After seeking a seat on Maple Ridge council in the Nov. 19 election, Craig Ruthven had a change of strategy Tuesday.
Why not seek the big prize and give Mayor Ernie Daykin a run for his money?
“People have lost faith in the democratic process. That’s unfortunate. I want to add some excitement and some life into this election and challenge people to go out and vote.”
He made the decision after speaking with more than 1,000 residents and said it’s become clear to him that many people “desire a different path, a significant change in direction and leadership.”
However, after reviewing the list of contenders and knowing there were other like-minded candidates, Ruthven figured that running for the top spot would spare having to compete against council candidates with the same views.
Those candidates also desire a “major change in direction and emphasis,” while most of the current council, and the mayor, don’t believe that change is needed or possible.
Many people voted for change last election but vote splitting to the right of centre neutralized those candidates, he added.
“Vote for a team capable of effecting significant change – as that change is communicated over the coming weeks,” he said in making his announcement.
But Ruthven, a part-time school teacher who works in Burnaby, knows what he’s up against.
“It’s a very daunting task. He (Daykin) is very well thought of and liked. Even people who don’t agree with him, like him. It’s no easy task challenging him.”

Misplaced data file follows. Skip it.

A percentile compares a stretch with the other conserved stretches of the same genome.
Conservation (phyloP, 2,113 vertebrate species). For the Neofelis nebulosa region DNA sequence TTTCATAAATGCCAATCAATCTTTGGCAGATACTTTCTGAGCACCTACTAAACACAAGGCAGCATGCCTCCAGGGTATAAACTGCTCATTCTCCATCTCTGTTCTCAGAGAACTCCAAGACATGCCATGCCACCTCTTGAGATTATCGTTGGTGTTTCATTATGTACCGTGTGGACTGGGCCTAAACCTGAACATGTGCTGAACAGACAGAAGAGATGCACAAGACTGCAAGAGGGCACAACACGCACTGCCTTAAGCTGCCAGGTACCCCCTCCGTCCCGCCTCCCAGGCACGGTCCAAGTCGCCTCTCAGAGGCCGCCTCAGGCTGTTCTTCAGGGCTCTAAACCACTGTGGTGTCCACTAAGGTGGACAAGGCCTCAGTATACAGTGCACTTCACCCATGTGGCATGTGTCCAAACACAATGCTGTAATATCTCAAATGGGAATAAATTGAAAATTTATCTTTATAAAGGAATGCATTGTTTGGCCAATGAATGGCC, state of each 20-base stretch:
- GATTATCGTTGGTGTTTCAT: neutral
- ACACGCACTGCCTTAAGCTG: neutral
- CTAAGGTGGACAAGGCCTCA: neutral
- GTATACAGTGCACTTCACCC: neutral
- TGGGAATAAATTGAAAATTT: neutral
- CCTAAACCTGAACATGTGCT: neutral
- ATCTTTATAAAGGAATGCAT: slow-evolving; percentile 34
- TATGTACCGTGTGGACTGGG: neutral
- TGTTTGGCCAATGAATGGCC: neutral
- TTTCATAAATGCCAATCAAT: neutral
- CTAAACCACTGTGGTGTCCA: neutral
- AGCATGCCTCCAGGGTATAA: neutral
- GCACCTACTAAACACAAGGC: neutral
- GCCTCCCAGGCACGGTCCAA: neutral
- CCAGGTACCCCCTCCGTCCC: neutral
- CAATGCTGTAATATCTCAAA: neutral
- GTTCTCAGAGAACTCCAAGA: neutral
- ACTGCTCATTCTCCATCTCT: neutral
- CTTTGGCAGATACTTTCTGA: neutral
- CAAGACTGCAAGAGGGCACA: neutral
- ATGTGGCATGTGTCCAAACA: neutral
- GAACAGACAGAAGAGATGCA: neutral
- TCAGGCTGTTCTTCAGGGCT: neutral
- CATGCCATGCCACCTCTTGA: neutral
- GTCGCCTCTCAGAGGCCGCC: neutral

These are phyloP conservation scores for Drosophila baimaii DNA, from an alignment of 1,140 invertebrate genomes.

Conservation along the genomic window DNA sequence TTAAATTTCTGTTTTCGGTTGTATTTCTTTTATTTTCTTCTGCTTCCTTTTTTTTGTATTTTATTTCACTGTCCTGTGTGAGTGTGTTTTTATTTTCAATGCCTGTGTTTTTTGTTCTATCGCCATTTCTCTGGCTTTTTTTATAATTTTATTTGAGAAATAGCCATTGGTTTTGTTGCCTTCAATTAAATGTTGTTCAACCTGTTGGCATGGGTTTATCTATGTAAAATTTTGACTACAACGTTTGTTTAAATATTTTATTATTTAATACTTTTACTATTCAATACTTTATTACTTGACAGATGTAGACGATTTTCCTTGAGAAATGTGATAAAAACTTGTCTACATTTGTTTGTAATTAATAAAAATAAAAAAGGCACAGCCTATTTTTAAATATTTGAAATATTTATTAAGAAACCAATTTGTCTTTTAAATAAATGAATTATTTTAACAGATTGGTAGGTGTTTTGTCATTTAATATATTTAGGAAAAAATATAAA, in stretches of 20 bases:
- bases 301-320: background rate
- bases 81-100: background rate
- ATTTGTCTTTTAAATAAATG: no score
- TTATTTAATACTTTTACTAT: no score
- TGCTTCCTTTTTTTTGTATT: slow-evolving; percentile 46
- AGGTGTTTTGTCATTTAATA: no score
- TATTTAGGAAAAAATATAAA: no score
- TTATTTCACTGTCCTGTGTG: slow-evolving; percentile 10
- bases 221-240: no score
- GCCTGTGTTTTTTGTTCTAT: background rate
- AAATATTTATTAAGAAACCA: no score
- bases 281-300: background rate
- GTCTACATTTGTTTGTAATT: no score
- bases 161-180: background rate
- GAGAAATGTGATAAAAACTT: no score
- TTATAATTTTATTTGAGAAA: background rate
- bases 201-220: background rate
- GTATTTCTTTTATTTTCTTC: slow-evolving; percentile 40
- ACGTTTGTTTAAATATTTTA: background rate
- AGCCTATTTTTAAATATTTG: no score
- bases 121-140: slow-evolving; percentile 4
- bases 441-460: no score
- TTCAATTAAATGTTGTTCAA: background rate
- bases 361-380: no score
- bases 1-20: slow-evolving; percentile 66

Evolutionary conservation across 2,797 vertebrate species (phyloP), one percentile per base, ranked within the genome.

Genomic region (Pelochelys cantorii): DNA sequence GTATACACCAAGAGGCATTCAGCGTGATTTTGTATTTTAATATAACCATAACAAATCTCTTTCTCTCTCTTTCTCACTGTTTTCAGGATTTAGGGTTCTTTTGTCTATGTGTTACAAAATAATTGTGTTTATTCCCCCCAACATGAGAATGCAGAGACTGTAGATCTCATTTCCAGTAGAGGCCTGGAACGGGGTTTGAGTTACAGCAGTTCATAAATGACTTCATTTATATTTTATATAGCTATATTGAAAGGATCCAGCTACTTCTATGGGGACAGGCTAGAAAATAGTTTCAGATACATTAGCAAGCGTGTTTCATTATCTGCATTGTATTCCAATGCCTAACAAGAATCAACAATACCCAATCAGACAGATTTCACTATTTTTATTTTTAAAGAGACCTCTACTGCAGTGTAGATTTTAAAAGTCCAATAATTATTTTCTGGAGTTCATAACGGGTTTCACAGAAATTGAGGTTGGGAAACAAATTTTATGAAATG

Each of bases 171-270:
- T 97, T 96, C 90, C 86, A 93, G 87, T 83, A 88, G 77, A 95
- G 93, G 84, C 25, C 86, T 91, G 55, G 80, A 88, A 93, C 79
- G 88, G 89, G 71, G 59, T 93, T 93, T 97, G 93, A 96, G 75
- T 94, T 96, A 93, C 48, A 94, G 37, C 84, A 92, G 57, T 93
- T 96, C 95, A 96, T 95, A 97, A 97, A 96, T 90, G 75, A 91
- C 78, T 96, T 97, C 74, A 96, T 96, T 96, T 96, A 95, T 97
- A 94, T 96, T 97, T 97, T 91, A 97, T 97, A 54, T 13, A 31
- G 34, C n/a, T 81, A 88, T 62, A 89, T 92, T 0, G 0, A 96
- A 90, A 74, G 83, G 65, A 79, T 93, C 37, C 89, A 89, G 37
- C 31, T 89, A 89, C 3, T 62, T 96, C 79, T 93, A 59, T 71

He didn’t want to identify other candidates but pointed out it’s not a slate nor is any group of people endorsing him – but just other like-minded candidates who will become apparent as the campaign goes on.
He apologized to those who were supporting him when he was running for council, who now could support Daykin.
In an election, you have to think strategically, he said Wednesday. “I have met people that I really like and respect … we’re competing for the same spot.”
Neither is he saying all of council should be replaced, he added.
Ruthven said some groups in Maple Ridge are good at organizing and campaigning “but the right of centre they haven’t reached that level of performance.”
During the consultation process for Albion flats last year Ruthven proposed a Whistler-village type concept for Albion flats. Council’s proposal for development of Albion flats is now before the Agricultural Land Commission for comment.
But getting a “critical mass” of significant shopping is more important than where it goes, he added. “If we’re going to have shopping, it needs to be substantial shopping.
“This piecemeal, patchwork approach to shopping, to everything in town, it’s got to stop. It’s not good enough. We’re not living in the 1970s anymore.”
Downtown has been discussed for decades and developers aren’t interested, he added.
While Daykin last election spent about $34,000 on his campaign, Ruthven has “a few thousand dollars” to put into his.
He’s not received any contributions from Smart Centres.
“There are some good people on council and I know the mayor is very well liked but this is a democracy and they’re allowed to challenge and run against people.”
He said he’ll make policy announcements as the election progresses.
For a complete list of council candidates and contacts, go the District of Maple Ridge’s website: http://mapleridge.ca/EN/main/municipal/53563/candidate_information.html